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The Challenger: Kayla Hracho

kayla hracho

Kayla Hracho is in a groove of late.  After delivering mixed results over the course of her first three years as a professional fighter, the 32-year-old resident of Deerfield Beach, Florida has been on fire, winning her last three bouts in Combate Global’s cage, “La Jaula”, in decisive fashion, thanks in large part to her phenomenal punching skills.

With her latest conquest – a unanimous decision over Spain’s Andrea Meneses on December 2 -  “Kayrock” ranks as high as #32 in the world in the women’s atomweight (105 pounds) division and finds herself at the front of the line for a Combate Global title shot in 2024.

We talked with Kayla about her fight prep and post-fight rituals:

What is your approach to food after the weigh in?

I work closely with a professional nutritionist and weight-cut specialist named Eric Peña. After focusing on hydration, we aim to eat easily-digestible carbs and lean protein, and we limit fat and fiber. I try to eat small meal every few hours until I go to sleep. I shoot for foods that I ate during camp. In my opinion, if you fuel your body for 8 weeks with a certain type of gas, why would you completely switch up the gas type before the big race? My go-tos are salmon, chicken, rice and potatoes, greek yogurt, and fruits. 

Describe your pre-fight playlist?

I go through different waves of emotions pre-fight, and I listen to certain music based on how I’m feeling in the moment. During fight day, leading up to the event, I mostly listen to worship music. It keeps me calm and centered. When I arrive at the venue, that’s when I turn it up. I listen to a lot of Mobb Deep, Meek Mill, and even some reggaeton. 

Do you have any fight day superstitions?

I don’t have any superstitions, but I am somewhat regimented on fight day. I drink coffee and eat breakfast. I do a light workout. Then I spend the most of the day praying, meditating/visualizing, sleeping, stretching, eating, and relaxing. I may watch a movie, go for a walk, or relax in the sun. Before this previous fight, I spent some time watching old Ilia Topuria + Alexa Grasso fights. 

Is there a specific person that always helps you warm up?

My cornermen for my last 2 fights (and victories) have been the legends Thiago Alves and Johnny Eblen. Thiago is a UFC legend — a former title challenger and BKFC world champion.  Johnny Eblen is the current Bellator Middleweight World Champion. He’s a good friend and mentor of mine, and a damn good fighter. Thiago warms me up on the pads before the fight. These two guys get me in the perfect flow before stepping into battle. 

kayla hracho

Who is the last person you call pre-fight?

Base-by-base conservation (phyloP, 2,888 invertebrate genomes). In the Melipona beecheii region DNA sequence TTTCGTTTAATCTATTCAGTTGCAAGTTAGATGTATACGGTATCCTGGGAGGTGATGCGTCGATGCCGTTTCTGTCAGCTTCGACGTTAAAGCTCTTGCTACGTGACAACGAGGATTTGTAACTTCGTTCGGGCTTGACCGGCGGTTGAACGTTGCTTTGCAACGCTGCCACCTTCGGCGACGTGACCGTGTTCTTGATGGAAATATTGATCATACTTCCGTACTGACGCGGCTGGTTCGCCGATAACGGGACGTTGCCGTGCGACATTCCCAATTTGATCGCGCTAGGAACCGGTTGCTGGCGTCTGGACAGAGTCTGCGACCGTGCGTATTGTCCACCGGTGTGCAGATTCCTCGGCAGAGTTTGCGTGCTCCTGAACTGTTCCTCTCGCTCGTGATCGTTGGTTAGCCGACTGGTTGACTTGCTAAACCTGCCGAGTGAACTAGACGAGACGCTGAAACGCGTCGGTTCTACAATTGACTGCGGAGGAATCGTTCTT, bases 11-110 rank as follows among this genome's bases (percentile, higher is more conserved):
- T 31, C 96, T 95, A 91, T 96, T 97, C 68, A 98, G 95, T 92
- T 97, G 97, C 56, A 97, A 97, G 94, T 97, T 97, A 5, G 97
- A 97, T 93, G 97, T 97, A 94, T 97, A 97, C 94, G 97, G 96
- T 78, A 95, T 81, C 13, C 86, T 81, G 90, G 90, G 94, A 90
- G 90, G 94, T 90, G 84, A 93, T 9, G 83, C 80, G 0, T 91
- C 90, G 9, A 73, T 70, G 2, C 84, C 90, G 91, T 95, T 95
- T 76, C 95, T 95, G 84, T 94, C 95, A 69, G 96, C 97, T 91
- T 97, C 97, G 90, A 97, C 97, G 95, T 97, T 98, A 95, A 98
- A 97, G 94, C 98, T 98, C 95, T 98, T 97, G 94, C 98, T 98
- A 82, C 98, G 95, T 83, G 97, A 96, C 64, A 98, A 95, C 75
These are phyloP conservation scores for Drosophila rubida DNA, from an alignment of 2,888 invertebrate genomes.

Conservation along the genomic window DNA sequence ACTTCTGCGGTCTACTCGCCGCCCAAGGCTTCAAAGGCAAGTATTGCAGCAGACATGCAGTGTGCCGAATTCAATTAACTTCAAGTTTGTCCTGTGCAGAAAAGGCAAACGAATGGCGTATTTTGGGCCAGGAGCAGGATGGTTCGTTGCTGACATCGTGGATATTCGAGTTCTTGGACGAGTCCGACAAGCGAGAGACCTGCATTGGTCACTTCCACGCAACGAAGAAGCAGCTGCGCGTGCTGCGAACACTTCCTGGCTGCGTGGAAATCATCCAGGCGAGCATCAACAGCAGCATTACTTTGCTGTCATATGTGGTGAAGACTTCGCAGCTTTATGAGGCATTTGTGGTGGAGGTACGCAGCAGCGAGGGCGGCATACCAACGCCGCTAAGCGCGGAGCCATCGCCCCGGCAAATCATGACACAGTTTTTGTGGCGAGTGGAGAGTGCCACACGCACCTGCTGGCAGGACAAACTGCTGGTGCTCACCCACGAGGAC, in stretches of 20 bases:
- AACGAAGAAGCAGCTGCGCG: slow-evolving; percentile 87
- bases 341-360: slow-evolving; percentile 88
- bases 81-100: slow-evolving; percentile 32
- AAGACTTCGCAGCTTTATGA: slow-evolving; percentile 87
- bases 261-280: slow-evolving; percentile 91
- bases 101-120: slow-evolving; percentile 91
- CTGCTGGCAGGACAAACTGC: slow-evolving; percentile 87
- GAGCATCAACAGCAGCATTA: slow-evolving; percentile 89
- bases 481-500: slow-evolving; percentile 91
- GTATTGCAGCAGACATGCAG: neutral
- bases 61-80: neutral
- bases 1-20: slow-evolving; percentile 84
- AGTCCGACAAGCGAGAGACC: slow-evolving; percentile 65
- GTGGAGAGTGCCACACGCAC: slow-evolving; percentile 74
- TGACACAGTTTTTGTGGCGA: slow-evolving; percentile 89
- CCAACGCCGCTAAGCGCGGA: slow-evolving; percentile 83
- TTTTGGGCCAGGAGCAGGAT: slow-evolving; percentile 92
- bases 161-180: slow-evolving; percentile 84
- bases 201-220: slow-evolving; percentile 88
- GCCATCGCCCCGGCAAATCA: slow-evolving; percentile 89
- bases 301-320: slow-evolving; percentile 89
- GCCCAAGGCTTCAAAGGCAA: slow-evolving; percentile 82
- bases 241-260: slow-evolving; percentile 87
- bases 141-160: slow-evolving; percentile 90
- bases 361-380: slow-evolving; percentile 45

On fight day, I’m typically alone the entire day until I meet my coaches at the venue. If I speak to anyone on the phone leading up to the fight, it would be my family. 

What’s going through your mind as you make the ring-walk?

The 20-second ring walk feels like a lifetime. At the same time, I’m thinking about everything and nothing. I am focused. Alert. Wide awake. I quickly run through my fundamentals and game-plan… “Knees bent. Hands up. Fast jab.” I utilize positive self-talk… “You’re the best. You’re prepared. You’re slick. You’ve worked so hard for this. Leave everything you have in there.” I think about specific combinations that I practiced all camp. And lastly, I breathe. I like to use the box breathing relaxation technique. You breathe in through your nose as you slowly count to 4 in your head, being conscious of how the air fills your lungs and stomach. Then hold your breathe for a count of 4, and exhale for a count of 4, releasing all tension in the body. 

Once you see your opponent in the ring for the first time, is there anything that you're looking for? When I see my opponent standing across the cage, I don’t take my eyes off her. I’m scanning her eyes, her body and her chin, looking at the targets I’m going to hit. In my mind, I’m trying to instill fear, and letting her know by the look in my eyes that this is going to be her toughest fight yet. 

What goes through your mind the first time you get hit?

I’m going to hit her harder. 

How difficult is it to control your anger during a fight?

I’ve never been angry in a fight. 

How often do you hear the crowd?

I hear the crowd immediately before and after the fight, but not during. 

Who is the first person you call post-fight?

My mom.

Does your post-fight routine change after a loss vs after a win?

No, it doesn’t change. I typically take one week off training to recover and heal. If I’m able, I travel and spend time with my family. Whether I win or lose, I use this time to pause, reflect, and process the camp/fight. I study the fight (probably a few too many times) and list things that I want to focus on improving when I’m back on the mats. 

What’s your favorite post-fight meal?  (or What’s the first thing you think about eating after a fight?)


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